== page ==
• Nice to the Waiter: In Episode 5, Frenchie and Oluwande's plan to con the rich aristocrats comes together when they strike up an alliance with Abshir, one of the mistreated servants onboard the ship. He also spills their dirty secrets to Stede, helping him humiliate all of the aristocrats who humiliated Ed.
  • Nobility Marries Money: Stede's arranged marriage is based on his father's statement that " peasants marry for love. Mary has acreage."
  • No Party Like a Donner Party: Narrowly avoided in the finale. After Blackbeard maroons half the crew on an island that can barely fit seven people and lacks food sources, the Swede starts to look like the easiest target as food to the marooned. They try to chase him down and only stop when they notice the arrival of Stede.
  • Not Even Bothering with the Accent: During pre-production, Taika Waititi wasn't confident he'd be able to sustain a passable Bristol accent to match the historical Blackbeard's origins note . The showrunners decided instead to invoke Rule of Funny, having almost all of the actors speak with their natural accents regardless of whether it would make sense for their characters. Standout examples include the natives on the island in Episode 2 speaking with American accents, Englishmen Stede and Ed sounding like New Zealanders, and various members of the English landed gentry speaking with American or Australian accents. The show is set sixty years before any English-speaking colonizers arrived in Australia or New Zealand.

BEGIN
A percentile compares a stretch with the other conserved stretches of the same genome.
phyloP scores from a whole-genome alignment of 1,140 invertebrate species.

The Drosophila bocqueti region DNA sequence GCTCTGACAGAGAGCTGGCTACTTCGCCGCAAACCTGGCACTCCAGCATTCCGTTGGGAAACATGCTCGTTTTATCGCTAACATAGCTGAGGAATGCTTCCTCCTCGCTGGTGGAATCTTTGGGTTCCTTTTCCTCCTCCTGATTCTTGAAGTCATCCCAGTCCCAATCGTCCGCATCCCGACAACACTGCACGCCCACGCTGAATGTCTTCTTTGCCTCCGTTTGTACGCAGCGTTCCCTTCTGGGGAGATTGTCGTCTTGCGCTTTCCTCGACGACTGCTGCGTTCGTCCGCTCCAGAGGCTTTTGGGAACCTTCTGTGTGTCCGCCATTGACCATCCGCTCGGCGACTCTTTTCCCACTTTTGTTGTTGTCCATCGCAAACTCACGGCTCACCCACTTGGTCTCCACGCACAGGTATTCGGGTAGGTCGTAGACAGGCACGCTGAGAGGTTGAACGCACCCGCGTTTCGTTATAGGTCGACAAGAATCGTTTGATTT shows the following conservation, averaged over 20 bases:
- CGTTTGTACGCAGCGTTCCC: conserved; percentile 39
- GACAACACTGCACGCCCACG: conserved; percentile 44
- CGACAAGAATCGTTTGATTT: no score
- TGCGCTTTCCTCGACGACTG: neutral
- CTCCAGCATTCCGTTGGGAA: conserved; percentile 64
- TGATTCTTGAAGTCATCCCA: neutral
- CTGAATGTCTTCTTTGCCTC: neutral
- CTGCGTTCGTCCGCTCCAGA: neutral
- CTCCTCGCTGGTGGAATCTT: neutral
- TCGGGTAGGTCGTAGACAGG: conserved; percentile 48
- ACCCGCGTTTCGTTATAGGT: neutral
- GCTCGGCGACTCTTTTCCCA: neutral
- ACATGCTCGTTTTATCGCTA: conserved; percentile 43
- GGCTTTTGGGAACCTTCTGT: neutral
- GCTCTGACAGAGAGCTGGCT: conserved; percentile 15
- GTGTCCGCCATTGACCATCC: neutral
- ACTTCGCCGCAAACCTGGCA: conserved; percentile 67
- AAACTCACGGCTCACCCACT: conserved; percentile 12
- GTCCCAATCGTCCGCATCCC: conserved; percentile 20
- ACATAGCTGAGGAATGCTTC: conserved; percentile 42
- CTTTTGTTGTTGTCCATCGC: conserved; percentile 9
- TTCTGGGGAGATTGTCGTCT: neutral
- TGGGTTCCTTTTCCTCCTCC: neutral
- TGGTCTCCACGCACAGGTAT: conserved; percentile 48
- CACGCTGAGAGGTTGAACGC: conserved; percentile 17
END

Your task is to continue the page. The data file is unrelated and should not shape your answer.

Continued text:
• Subverted with Spanish Jackie, who speaks with an American accent rather than a Spanish one. It's revealed towards the end of the first season that she's not actually Spanish and doesn't know why people call her that.
    • And inverted with the English Rory Kinnear exaggerating his own RP accent as the Badminton twins (especially Nigel, who at times sounds almost like Homer Simpson doing a fancy-lad voice).
  • Not So Above It All: Izzy Hands's general furious disgust at finding himself in a Rom Com instead of a serious pirate drama ends up making him do some extremely comedic things, though they tend to still be much darker than the rest of the cast's actions. Like practically having a fit of glee when Ed adopts an even more violent persona than Blackbeard, "The Kraken", and makes Izzy eat his own toe.